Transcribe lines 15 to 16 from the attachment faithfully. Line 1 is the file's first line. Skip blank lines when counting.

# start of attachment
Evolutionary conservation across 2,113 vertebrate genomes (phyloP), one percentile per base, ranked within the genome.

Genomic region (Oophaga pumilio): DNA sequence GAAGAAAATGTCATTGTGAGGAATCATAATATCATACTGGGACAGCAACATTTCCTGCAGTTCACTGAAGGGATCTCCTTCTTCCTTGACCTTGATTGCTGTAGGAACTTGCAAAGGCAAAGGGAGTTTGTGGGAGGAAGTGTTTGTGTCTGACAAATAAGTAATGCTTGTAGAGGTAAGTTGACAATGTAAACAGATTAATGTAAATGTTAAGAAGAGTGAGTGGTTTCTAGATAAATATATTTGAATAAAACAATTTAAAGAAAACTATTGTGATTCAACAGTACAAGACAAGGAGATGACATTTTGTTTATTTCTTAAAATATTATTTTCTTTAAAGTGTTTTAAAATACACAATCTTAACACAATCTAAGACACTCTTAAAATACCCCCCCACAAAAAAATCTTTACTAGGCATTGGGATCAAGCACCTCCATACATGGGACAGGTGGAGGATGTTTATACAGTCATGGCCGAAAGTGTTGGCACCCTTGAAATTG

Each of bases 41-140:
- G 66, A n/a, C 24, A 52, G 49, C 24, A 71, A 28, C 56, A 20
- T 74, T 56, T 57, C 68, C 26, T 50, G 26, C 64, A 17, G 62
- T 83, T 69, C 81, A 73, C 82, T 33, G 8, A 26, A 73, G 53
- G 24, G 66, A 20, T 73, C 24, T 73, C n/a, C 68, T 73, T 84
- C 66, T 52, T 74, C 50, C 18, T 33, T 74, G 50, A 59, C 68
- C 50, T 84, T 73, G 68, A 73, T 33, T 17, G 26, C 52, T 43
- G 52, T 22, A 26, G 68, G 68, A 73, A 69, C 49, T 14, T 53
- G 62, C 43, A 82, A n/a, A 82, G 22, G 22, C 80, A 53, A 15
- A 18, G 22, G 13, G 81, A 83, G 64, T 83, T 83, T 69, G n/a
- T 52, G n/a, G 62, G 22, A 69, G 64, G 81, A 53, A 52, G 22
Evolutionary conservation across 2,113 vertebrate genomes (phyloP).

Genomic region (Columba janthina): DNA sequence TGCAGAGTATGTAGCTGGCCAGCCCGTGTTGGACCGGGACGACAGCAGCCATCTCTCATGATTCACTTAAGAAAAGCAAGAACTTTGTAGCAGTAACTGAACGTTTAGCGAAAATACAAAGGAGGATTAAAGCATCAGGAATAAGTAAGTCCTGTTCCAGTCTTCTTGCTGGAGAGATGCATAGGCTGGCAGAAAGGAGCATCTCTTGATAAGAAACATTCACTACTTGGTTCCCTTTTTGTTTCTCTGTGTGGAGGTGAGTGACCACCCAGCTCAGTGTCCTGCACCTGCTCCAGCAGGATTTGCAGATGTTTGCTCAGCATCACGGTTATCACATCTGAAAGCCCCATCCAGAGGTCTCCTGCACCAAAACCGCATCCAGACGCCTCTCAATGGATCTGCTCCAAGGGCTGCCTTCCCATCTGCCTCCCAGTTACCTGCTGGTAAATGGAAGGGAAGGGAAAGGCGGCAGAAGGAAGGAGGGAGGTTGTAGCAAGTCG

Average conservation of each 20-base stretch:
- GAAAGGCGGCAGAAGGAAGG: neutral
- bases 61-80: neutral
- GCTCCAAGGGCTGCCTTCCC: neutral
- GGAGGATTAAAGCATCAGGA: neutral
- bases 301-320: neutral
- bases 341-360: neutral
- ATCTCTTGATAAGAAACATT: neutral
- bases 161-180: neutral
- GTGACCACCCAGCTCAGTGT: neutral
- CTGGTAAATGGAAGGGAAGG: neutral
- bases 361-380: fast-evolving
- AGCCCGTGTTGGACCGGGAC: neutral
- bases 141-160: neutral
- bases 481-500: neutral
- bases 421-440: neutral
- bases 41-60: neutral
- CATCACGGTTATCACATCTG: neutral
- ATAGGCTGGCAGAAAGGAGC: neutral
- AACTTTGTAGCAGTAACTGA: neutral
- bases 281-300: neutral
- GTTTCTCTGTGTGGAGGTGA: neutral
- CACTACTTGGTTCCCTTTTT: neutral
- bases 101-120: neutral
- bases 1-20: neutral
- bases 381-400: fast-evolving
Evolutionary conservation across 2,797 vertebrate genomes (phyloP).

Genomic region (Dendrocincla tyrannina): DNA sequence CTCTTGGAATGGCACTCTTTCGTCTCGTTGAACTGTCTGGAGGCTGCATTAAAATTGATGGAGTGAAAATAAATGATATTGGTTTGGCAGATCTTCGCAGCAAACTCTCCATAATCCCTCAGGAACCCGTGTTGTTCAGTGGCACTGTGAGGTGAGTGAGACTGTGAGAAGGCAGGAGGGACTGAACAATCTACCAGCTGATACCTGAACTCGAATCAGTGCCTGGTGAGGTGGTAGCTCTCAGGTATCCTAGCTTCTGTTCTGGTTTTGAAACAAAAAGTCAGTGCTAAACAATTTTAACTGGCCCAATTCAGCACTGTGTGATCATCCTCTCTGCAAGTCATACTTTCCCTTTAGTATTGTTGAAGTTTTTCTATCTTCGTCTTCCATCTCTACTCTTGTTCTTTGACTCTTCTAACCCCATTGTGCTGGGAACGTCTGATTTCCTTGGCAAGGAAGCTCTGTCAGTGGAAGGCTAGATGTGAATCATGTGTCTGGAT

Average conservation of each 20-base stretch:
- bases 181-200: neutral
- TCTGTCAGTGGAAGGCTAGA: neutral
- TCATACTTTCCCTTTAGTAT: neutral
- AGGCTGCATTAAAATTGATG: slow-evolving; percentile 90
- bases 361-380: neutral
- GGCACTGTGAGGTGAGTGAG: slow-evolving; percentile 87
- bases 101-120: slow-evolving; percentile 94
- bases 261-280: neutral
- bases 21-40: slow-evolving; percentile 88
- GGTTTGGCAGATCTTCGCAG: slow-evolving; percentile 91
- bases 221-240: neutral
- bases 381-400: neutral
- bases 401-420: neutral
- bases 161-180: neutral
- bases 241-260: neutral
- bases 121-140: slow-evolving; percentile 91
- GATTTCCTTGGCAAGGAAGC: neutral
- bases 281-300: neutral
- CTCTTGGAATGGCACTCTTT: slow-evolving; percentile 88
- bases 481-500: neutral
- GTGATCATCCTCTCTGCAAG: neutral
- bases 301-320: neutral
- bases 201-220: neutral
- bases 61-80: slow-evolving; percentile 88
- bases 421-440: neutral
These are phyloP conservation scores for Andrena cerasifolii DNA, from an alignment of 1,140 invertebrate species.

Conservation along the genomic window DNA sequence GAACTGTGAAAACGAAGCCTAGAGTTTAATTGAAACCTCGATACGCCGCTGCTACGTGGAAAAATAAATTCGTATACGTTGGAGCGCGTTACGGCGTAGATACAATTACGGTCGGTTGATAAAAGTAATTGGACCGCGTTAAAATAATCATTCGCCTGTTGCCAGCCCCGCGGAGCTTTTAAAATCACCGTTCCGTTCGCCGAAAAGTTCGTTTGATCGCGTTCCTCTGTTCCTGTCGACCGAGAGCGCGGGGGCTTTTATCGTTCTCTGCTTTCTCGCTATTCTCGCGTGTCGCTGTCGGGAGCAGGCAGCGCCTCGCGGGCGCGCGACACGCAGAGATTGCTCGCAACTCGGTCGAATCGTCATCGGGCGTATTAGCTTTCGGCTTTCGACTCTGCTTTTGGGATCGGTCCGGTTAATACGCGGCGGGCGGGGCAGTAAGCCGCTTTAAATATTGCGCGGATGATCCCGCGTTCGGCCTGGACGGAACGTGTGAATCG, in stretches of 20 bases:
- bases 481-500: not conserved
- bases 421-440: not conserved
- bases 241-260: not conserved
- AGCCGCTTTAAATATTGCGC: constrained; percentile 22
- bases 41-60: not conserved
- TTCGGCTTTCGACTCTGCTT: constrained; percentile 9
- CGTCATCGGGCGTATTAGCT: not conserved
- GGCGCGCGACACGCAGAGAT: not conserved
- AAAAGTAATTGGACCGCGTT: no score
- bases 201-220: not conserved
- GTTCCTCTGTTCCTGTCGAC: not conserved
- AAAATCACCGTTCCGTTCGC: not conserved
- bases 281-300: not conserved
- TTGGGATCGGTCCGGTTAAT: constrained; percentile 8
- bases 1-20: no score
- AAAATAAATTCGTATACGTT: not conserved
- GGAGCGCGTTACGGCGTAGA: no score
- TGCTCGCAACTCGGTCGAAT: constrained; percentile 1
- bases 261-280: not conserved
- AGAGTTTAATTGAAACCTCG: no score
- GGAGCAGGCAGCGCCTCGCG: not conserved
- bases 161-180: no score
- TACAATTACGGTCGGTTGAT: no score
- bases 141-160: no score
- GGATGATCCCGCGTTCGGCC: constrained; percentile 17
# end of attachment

Genomic region (Columba janthina): DNA sequence TGCAGAGTATGTAGCTGGCCAGCCCGTGTTGGACCGGGACGACAGCAGCCATCTCTCATGATTCACTTAAGAAAAGCAAGAACTTTGTAGCAGTAACTGAACGTTTAGCGAAAATACAAAGGAGGATTAAAGCATCAGGAATAAGTAAGTCCTGTTCCAGTCTTCTTGCTGGAGAGATGCATAGGCTGGCAGAAAGGAGCATCTCTTGATAAGAAACATTCACTACTTGGTTCCCTTTTTGTTTCTCTGTGTGGAGGTGAGTGACCACCCAGCTCAGTGTCCTGCACCTGCTCCAGCAGGATTTGCAGATGTTTGCTCAGCATCACGGTTATCACATCTGAAAGCCCCATCCAGAGGTCTCCTGCACCAAAACCGCATCCAGACGCCTCTCAATGGATCTGCTCCAAGGGCTGCCTTCCCATCTGCCTCCCAGTTACCTGCTGGTAAATGGAAGGGAAGGGAAAGGCGGCAGAAGGAAGGAGGGAGGTTGTAGCAAGTCG

Average conservation of each 20-base stretch: